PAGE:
The moustachioed Swiss returned for the 1953 Easter Meeting, this time in the 2-litre naturally aspirated Maserati A6GCM, and on this visit he won the F2 Lavant Cup race outright – then won again in the Formule Libre Chichester Cup, when he held off the BRM V16s and the ‘ThinWall Special’ Ferrari V12 in a fine drive on a part-wet track. In the Richmond Trophy race, he finished third, and in a handicap (busy day) fourth. That year also saw him score a lucky win in the Syracuse GP ahead of Louis Chiron’s OSCA, after the entire Ferrari team struck trouble.

In the following year’s Argentine Temporada race series, Enrico Platé was standing in front of their pits during the Buenos Aires City Grand Prix when local driver Jorge Daponte lost control of his Maserati A6GCM and spun into the pit lane. The car struck poor unsuspecting Platé from behind, inflicting fatal head injuries. De Graffenried was appalled and decided to retire from racing forthwith.

All geared-up and ready to race - the Swiss Baron in his Maserati A6GCM, the Goodwood assembly area, 1953…

All geared-up and ready to race - the Swiss Baron in his Maserati A6GCM, the Goodwood assembly area, 1953…

Semi-retirement did not last long. He helped as technical advisor in filming Henry Hathaway’s 20th Century Fox motor racing movie "The Racers” which he recalled as being “… enjoyable, but I didn't much like the idea of cutting off my moustache in order to double for Kirk Douglas. I drove one lap behind the field after the start of the Belgian Grand Prix at Spa, and I had to reach down and actually activate the camera when I needed it".

Entrepreneurially, he helped provide racing cars for the movie unit, including the two Platé-Maseratis…and he couldn’t really drop driving entirely. Through 1955 he drove a Ferrari Monza sports car to finish fourth at Bari and third in the Venezuelan GP at Caracas, and also placed second in a Maserati 300S in Lisbon, Portugal. Into 1956 he reappeared in the Supercortemaggiore 2-litre sports car GP at Monza, and he dabbled with a Maserati 250F Grand Prix car – before finally retiring for good from race driving...

In later years, living in the Lonay area in Switzerland, ‘Toulo’ ran a prominent quality car dealership in Lausanne, offering Alfa Romeo, Rolls-Royce and Ferrari products. He also became a favoured ambassador for the Philip Morris Marlboro motor racing sponsorship programme – and his son would become involved in the press liaison side of the Marlboro-Lancia rally team – “…fortunately, although he raced, he decided that it was too expensive. That is, fortunately for me…”, as Dad would say. 

‘Toulo’ was also co-founder and a leading light of the convivial Club International des Anciens Pilotes de Grand Prix F1 – the ‘ancient pilots club’ which became such a haven for superannuated top-line racing drivers, before – it could be argued – such Historic attractions as Goodwood provided its entire membership with an assured haven. The Baron had indeed been instrumental in securing Marlboro support for the Club, and he served as its popular President from 1980 to 2002 then subsequently as Honorary President.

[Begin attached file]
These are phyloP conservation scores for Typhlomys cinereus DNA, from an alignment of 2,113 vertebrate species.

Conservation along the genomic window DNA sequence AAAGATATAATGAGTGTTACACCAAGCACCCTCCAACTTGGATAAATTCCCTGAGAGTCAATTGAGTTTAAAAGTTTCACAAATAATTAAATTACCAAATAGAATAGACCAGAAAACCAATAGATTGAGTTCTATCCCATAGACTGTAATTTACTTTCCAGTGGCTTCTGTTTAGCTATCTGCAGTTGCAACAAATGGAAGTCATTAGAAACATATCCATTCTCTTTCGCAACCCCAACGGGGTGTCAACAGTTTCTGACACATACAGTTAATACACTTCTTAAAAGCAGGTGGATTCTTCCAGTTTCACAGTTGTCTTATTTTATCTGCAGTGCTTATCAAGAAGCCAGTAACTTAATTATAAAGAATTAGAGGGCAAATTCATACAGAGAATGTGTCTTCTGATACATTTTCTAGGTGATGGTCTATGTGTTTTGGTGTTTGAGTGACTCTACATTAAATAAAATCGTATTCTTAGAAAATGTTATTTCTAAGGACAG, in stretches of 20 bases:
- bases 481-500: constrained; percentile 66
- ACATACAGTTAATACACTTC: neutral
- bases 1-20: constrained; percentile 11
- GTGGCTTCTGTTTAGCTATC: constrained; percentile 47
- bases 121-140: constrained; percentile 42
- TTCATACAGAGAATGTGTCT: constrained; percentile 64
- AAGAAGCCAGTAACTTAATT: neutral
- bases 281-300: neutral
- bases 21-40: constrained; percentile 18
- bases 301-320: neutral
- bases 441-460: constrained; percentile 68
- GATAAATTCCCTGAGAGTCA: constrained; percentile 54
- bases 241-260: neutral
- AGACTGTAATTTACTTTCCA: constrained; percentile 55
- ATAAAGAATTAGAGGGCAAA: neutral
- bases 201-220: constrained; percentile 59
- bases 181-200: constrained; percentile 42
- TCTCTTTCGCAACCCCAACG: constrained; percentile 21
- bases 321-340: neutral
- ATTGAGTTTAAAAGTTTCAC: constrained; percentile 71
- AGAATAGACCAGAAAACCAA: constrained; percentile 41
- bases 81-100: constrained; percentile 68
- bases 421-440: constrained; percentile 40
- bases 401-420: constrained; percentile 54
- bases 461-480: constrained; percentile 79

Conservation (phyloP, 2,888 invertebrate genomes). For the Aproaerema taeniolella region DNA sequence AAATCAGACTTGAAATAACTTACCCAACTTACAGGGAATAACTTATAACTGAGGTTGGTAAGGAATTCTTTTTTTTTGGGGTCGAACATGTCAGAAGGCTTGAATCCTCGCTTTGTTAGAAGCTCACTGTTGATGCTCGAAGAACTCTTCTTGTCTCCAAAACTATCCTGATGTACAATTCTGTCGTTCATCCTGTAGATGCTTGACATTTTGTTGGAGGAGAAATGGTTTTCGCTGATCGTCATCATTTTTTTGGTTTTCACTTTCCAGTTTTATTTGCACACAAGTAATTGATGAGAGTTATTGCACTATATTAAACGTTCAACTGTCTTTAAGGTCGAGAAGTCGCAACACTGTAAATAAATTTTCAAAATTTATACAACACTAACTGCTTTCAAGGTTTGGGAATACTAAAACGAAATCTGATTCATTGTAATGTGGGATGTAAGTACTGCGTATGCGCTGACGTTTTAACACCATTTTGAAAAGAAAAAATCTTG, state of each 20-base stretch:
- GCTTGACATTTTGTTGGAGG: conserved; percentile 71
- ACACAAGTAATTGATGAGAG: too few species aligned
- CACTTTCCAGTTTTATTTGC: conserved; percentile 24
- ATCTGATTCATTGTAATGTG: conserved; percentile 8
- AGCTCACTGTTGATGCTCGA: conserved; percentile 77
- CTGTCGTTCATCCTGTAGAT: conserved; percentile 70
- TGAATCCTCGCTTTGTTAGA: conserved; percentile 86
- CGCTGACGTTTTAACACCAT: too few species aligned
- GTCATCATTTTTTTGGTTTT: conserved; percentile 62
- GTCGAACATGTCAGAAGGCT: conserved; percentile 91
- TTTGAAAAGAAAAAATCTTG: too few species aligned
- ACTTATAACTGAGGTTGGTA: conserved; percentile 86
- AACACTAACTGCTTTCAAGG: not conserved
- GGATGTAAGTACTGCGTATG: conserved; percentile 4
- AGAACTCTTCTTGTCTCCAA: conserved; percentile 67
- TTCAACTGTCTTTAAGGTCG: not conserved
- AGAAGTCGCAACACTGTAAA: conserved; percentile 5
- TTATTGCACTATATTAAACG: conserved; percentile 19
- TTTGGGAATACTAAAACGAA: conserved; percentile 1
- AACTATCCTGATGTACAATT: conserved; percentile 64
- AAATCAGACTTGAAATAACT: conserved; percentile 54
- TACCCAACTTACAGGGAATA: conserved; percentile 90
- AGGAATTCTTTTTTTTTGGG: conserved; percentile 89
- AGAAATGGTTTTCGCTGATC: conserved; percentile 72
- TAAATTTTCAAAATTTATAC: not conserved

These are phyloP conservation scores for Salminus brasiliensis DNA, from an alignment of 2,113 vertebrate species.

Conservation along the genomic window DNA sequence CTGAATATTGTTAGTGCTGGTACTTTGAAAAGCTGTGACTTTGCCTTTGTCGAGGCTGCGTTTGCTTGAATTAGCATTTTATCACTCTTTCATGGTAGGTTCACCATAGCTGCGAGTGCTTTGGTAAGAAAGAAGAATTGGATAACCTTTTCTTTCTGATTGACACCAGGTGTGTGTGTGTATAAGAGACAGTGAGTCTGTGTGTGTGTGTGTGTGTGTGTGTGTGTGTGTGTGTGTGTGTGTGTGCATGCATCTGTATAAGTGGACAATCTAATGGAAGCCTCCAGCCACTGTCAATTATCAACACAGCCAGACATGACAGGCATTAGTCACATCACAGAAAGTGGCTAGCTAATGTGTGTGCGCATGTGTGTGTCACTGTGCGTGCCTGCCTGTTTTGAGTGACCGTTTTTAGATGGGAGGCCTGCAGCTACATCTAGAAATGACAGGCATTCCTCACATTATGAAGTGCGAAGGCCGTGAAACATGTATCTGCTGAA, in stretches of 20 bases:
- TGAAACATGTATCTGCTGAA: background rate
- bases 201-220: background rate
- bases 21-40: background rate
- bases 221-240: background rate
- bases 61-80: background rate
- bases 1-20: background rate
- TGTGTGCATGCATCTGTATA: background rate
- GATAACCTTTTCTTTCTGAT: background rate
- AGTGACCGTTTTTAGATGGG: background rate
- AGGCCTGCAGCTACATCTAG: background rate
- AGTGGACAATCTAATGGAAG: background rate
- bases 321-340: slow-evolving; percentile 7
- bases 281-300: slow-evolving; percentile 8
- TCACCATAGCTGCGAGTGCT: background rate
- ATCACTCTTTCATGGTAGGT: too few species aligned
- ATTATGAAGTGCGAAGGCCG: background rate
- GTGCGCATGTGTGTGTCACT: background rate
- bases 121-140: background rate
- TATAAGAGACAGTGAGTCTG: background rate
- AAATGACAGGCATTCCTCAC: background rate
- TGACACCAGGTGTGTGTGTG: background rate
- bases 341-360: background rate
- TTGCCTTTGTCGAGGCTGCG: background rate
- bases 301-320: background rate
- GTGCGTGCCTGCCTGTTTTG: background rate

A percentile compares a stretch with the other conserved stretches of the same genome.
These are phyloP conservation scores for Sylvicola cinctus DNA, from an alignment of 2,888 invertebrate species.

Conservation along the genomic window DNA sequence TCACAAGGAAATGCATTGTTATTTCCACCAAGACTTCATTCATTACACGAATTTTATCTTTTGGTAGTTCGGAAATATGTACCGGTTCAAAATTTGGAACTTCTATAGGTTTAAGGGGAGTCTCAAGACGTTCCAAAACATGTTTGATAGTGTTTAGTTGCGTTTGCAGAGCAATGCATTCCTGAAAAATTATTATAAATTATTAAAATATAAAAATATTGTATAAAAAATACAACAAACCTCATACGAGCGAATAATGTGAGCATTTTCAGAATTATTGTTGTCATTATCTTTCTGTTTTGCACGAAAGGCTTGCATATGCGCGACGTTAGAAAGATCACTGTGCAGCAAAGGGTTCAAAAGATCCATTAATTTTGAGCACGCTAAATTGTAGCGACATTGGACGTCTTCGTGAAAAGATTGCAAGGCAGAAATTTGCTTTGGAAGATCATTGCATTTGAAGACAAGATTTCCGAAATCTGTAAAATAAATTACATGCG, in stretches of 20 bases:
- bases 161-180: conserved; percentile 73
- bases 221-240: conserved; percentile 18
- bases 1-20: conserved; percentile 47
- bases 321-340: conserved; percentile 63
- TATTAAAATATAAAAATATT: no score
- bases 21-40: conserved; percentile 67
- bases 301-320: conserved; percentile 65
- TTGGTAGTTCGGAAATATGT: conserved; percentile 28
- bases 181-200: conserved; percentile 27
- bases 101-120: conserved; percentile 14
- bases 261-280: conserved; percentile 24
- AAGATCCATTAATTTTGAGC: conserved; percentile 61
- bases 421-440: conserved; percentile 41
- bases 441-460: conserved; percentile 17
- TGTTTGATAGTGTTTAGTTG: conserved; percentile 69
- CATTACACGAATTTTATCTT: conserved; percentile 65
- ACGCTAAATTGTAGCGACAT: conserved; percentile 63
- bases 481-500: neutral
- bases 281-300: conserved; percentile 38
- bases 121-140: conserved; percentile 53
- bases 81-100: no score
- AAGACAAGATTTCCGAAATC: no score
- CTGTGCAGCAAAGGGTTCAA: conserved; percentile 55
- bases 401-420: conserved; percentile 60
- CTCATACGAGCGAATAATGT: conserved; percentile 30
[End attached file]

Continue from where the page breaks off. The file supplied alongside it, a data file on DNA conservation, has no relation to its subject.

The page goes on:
Here indeed was a lifelong racing enthusiast, living until he was 92. He passed away in Lonay, Switzerland, on January 22nd, 2007. 

On-grid driver-briefing time before the 1953 Italian Grand Prix at Monza - de Graffenried in helmet, complete with two pairs of goggles, right.

On-grid driver-briefing time before the 1953 Italian Grand Prix at Monza - de Graffenried in helmet, complete with two pairs of goggles, right.

I vividly recall one time there at his Swiss home when my photographer colleague Geoff Goddard and I were being kept entertained by the old boy’s memories, in his carnozet “man-cave” cellar retreat, and his butler appeared at the foot of the stairs to announce, “Monsieur le Baron, messieurs, voici le Baron von Hanstein…” – and who should appear but the beaming Baron Fritz Huschke von Hanstein – fellow retired racing driver, 1940 Mille Miglia winner (for BMW) and former racing director, of course, of Porsche. “Ahaah!”, roared ‘de Graff’, reaching for yet another bottle of wine and turning to us: “You see, you have a surfeit of Barons…”.

Indeed we did – but as a double act, they were both good fun…and both motor racing figures of considerable stature.

One story that ‘Toulo’ always enjoyed telling starred the FIA’s first-ever World Champion Driver, ‘Nino’ Farina, no less – on his way home after some early postwar British race. “It was at Heathrow Airport which in those days just had big canvas marquees as the terminals. I walked in and there was ‘Nino’ – you know, typical Farina, still in his racing overalls, crash helmet over his arm, striking the pose – “Io”, the great racing driver. 

But he said to me ‘Ugh, Toulo, I don’t feel so good, terrible stomach pains…’ and he was rubbing his tummy. But I had some of those new Alka Seltzer tablets in my bag and I said ‘Here, take two of these’ intending he should get some water, you know, to dissolve them before drinking. But instead, he just said ‘Aah, thank you” and immediately popped both tablets straight into his mouth.

“And so it was that within moments there was the World Champion racing driver – Io, the Great Farina – in his racing overalls, helmet over one arm, in the check-in area at Heathrow…foaming at the mouth…” And I still relish the image of ‘Toulo’ de Graffenried doubled-up with laughter at the mind-picture he had just recalled – enabling us to reach back into history…

Images courtesy of The GP Library